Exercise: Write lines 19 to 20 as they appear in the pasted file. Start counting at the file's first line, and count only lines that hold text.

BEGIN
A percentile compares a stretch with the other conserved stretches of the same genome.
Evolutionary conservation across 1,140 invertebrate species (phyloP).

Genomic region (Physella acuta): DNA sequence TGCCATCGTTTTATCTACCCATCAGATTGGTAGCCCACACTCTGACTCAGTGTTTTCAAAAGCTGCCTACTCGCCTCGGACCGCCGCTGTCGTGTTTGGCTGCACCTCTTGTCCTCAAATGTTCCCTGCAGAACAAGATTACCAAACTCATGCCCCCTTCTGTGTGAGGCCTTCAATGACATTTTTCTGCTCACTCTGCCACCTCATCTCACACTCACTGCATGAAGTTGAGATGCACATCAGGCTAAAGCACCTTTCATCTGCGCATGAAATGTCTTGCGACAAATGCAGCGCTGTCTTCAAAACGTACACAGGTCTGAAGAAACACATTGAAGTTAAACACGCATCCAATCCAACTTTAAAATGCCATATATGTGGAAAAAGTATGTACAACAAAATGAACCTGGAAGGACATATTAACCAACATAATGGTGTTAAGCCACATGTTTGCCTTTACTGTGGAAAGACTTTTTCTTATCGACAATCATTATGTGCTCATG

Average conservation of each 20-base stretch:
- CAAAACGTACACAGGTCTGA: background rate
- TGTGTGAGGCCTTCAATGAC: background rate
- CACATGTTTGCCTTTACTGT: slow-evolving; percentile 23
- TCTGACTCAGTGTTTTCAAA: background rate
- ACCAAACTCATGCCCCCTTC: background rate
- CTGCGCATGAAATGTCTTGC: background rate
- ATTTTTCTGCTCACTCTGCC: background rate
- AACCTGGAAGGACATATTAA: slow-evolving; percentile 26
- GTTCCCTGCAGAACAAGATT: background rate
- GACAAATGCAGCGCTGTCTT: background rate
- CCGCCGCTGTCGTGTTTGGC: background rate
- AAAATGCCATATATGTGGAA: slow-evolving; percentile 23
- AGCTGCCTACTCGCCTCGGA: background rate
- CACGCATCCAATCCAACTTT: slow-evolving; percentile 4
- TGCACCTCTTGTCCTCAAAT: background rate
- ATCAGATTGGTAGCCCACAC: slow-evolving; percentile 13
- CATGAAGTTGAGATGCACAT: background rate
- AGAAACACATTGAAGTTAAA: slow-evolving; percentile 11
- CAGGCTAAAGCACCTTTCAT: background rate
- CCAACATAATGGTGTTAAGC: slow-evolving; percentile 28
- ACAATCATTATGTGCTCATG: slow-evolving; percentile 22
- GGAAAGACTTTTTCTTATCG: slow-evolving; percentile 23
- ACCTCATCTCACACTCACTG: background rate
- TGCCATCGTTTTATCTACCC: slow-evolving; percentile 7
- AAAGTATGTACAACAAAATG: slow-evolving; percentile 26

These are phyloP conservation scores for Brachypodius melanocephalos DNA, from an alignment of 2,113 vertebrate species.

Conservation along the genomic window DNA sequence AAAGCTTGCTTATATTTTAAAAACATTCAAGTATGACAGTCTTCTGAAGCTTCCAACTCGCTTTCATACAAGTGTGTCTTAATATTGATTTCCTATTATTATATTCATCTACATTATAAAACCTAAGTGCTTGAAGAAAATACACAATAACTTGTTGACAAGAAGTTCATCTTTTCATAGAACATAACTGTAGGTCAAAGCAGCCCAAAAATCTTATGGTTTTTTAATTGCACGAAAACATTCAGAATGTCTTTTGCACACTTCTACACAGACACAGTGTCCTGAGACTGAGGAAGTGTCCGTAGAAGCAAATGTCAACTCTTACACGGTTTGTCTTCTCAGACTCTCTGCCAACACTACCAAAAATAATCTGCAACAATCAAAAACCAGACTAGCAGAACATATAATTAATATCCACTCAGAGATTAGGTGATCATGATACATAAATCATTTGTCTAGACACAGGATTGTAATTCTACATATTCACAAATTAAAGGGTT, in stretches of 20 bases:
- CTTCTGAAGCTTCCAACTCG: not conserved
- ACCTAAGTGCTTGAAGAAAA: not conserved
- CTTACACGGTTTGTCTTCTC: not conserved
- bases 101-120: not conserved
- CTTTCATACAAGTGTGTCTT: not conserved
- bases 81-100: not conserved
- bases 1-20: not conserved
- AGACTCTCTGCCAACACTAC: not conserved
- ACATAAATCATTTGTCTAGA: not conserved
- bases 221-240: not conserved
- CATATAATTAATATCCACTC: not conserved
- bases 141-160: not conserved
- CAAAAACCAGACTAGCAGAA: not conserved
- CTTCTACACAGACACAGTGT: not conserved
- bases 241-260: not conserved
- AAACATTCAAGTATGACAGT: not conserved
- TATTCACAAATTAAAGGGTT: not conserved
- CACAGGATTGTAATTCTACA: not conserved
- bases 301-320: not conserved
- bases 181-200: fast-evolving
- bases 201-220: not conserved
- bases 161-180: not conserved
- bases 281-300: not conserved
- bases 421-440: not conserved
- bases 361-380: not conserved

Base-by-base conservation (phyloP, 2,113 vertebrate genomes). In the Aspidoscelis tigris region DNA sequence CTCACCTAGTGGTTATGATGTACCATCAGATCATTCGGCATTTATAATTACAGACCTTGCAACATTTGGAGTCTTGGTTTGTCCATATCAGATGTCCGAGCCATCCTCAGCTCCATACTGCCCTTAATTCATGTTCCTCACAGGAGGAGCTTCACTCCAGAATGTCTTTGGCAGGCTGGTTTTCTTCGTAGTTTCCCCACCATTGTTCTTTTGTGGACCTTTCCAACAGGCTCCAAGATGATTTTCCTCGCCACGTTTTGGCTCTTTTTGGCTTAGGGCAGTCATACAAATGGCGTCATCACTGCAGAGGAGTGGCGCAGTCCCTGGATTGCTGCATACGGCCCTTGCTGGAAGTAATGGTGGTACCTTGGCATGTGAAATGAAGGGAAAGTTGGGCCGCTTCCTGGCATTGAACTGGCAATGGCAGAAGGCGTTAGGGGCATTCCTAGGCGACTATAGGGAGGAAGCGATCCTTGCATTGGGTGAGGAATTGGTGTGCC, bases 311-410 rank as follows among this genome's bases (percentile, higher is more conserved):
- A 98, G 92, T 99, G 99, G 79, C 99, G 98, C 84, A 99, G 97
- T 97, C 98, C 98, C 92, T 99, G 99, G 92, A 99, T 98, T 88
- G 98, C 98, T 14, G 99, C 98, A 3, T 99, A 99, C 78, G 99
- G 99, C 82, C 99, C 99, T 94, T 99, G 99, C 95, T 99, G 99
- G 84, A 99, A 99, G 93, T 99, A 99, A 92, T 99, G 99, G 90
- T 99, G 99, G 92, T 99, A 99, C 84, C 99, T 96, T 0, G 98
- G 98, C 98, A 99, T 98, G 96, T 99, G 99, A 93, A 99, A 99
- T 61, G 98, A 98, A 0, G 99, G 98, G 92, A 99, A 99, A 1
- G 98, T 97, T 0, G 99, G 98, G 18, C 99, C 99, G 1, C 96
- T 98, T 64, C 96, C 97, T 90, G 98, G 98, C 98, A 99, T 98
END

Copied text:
- TGCACCTCTTGTCCTCAAAT: background rate
- ATCAGATTGGTAGCCCACAC: slow-evolving; percentile 13